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PostPosted: Wed Jan 16, 2008 4:20 pm 
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Breakers In Office

The question I have for this thread is what is the consideration taken for the normal operation of these breakers? Again, not exposed to live parts, however, performing an operation of opening or closing of the breaker? And, if this is an issue, then what happens if the breaker trips while workers are at their desks?

I am sorry if I am going off topic, however, I am questioning my own interpretation the NFPA 70E as it comes to the operation of breakers and racking breakers in/out with doors or covers on. And, it comes back to NFPA 70E's interpretation of exposed live parts. Now if some are saying no protection is achieved with covers on...my interpretation is questionable. And then the next question becomes, if an incident arc energy level is stated at 18" (or whatever the case may be), is the distance measured from the first live part within the breaker enclsoure or from the outside cover?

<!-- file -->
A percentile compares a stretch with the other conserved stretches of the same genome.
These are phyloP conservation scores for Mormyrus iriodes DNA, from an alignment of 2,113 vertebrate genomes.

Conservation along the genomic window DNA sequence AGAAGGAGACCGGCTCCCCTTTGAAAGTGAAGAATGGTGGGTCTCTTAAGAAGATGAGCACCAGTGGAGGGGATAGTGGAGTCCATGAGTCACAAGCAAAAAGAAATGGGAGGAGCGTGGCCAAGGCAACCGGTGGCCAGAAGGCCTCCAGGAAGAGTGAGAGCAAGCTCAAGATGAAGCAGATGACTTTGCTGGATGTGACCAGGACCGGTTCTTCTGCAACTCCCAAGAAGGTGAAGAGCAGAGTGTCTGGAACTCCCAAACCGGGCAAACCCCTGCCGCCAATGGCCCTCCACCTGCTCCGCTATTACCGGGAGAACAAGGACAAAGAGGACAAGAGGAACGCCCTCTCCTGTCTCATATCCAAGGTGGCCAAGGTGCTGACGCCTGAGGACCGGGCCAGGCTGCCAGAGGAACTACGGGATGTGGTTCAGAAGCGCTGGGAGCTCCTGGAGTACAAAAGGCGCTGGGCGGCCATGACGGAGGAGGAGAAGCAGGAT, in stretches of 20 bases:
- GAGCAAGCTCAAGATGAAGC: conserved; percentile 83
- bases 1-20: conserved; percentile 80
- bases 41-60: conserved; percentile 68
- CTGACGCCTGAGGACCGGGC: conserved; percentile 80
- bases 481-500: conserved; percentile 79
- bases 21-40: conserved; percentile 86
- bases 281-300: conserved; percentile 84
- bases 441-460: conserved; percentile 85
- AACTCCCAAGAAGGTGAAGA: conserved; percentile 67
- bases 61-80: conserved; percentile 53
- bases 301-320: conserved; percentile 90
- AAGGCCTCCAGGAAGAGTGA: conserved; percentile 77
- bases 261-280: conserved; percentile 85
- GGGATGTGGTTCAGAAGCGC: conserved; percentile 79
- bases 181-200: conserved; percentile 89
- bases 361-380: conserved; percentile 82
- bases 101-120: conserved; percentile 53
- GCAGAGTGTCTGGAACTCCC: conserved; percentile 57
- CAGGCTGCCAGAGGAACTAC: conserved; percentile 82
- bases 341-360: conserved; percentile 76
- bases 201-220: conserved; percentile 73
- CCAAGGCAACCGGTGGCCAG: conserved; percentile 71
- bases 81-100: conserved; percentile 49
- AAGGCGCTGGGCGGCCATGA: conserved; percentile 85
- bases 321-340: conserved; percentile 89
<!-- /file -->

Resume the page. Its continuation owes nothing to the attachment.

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PostPosted: Thu Jan 17, 2008 11:43 am 
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Larry,

You hit on another one of the contradictions / confusing points in 70E. The hazard risk table says operating a CB with the covers on is category 0. Even though there are no exposed energized parts, category 0 does require safety glasses, long sleeve shirt and pants. Not sure what the writers were thinking.

Hummm??? does that mean an office worker can not flip on the breaker to turn on the lights in the morning if they are wearing a golf shirt, or they are without safety glasses or they are wearing a dress?

And they wonder why people continue to be confused by all this! :eek: